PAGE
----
* Bulgaria has a month to reply to formal notice from EU
* EU heads of government to debate energy security this
* Sofia says South Stream must not be held hostage to
* Ukraine urges EU to block South Stream
(Adds Bulgarian reaction, Ukraine comment)
By Barbara Lewis and Tsvetelia Tsolova
BRUSSELS/SOFIA, June 3 European Union
authorities have asked Bulgaria to suspend work on Gazprom's
South Stream gas pipeline on the grounds that the
project breaks EU law, a step that threatens to inflame tensions
between Russia and the 28-country bloc.
The latest move against Moscow, announced by the European
Commission on Tuesday, follows progress late on Monday towards
resolving a pricing row that has threatened to disrupt Russian
gas shipments via Ukraine.
As conflict rages following Russia's annexation of Ukraine's
Crimea region in March, Russia has forged ahead with its giant
South Stream conduit that would pump gas to the EU, bypassing
But the European Commission, the EU's executive arm, says
South Stream breaks EU rules that prohibit gas suppliers from
also controlling pipeline access and it has put on hold the
approval process for the project.
Bulgaria, historically close to Russia and heavily dependent
on its gas, has decided to start construction as a national
"Whilst discussions with the Bulgarian authorities are
taking place and until there is full compliance with EU law, we
have asked the Bulgarian authorities to suspend the project,"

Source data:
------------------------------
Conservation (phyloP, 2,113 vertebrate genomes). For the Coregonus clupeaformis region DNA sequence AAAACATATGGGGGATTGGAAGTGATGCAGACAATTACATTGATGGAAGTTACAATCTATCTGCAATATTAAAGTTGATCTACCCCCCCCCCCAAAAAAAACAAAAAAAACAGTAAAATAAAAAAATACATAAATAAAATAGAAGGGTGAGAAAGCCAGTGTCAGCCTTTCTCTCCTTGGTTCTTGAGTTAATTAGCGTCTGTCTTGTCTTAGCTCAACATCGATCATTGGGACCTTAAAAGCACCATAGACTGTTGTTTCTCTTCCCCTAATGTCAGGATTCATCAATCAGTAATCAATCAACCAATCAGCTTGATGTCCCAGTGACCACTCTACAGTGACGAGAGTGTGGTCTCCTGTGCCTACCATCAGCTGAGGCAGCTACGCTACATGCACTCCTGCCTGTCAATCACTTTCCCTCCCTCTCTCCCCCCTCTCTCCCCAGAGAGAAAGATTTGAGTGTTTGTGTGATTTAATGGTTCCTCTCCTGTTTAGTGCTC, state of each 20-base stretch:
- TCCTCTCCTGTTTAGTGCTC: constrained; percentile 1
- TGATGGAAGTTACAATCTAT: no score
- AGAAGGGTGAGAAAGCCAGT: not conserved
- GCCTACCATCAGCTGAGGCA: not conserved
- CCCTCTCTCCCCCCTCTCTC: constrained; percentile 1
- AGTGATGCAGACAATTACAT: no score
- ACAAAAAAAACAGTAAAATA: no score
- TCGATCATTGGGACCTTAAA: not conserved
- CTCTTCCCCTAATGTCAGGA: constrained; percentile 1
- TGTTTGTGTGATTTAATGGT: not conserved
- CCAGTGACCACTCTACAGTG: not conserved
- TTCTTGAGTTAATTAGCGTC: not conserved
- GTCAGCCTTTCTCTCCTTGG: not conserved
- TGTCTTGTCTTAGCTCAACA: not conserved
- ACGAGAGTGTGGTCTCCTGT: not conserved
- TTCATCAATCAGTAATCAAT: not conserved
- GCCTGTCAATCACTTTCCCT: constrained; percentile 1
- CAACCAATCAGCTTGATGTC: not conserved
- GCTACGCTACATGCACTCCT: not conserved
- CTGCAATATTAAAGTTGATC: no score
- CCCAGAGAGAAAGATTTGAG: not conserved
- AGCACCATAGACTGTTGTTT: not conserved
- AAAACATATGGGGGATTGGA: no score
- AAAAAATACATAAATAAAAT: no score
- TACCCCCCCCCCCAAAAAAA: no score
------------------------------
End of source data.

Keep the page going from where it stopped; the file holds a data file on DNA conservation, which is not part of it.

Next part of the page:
Commission spokeswoman Chantal Hughes told Reuters.
She also said the Commission had sent the Bulgarian
authorities a letter of formal notice asking for information, a
preliminary measure that could eventually lead to full
infringement proceedings and possible fines.
Bulgaria's energy minister, a staunch supporter of the
project as a means of bolstering energy security and creating
jobs, said he did not believe Bulgaria would be sanctioned and
called for dialogue to continue with Brussels.
"I do not see grounds for drama ... it is just a matter of
time and a dialogue with the European Commission to find the
best solution," Dragomir Stoynev told reporters.
Stoynev said the project, aimed at transporting 63 billion
cubic metres of gas per year under the Black Sea through
Bulgaria to central and southern Europe by 2018, should not be
held hostage to the standoff between Russia and Ukraine.
"I appeal for solidarity from the European Commission.
Bulgaria, and other member states through which South Stream
passes, they cannot be hostages of this conflict between Russia
and Ukraine," he said.
Commission spokesman Antoine Colombani described the matter
as urgent and said the EU executive would also act against any
other member states that work with Russia on South Stream if
they break EU law.
The Commission was also concerned that downstream contracts
between South Stream Bulgaria and subcontractors were allowing
preferential treatment for Bulgarian and Russian bidders,
Last month, Sofia picked a consortium led by Russia's
Stroitransgaz, owned by sanctions-hit businessman Gennady
Timchenko, to build the Bulgarian section.
While Russia seeks alternative routes for its gas exports,
which provide roughly one third of EU gas needs, the European
Union is looking for other ways to improve its security of
In Kiev, Ukrainian Prime Minister Arseny Yatseniuk called on
the EU to block South Stream.
"We consider the South Stream project as one that aims to
increase Europe's dependence on energy (from Russia), remove
Ukraine as a transit country and increase Gazprom's influence in
Europe. So we call on the EU to block South Stream," he said.
The Commission published a strategy paper last week that
member states will debate later this month.
The paper underlined that any new infrastructure must comply
with EU rules on a single energy market, including the so-called
Third Energy Package, which prevents companies that supply gas
from owning the infrastructure through which it is distributed.
(Additional reporting by Pavel Polityuk in Kiev; Editing by
Dale Hudson, Jane Baird and Matthias Williams)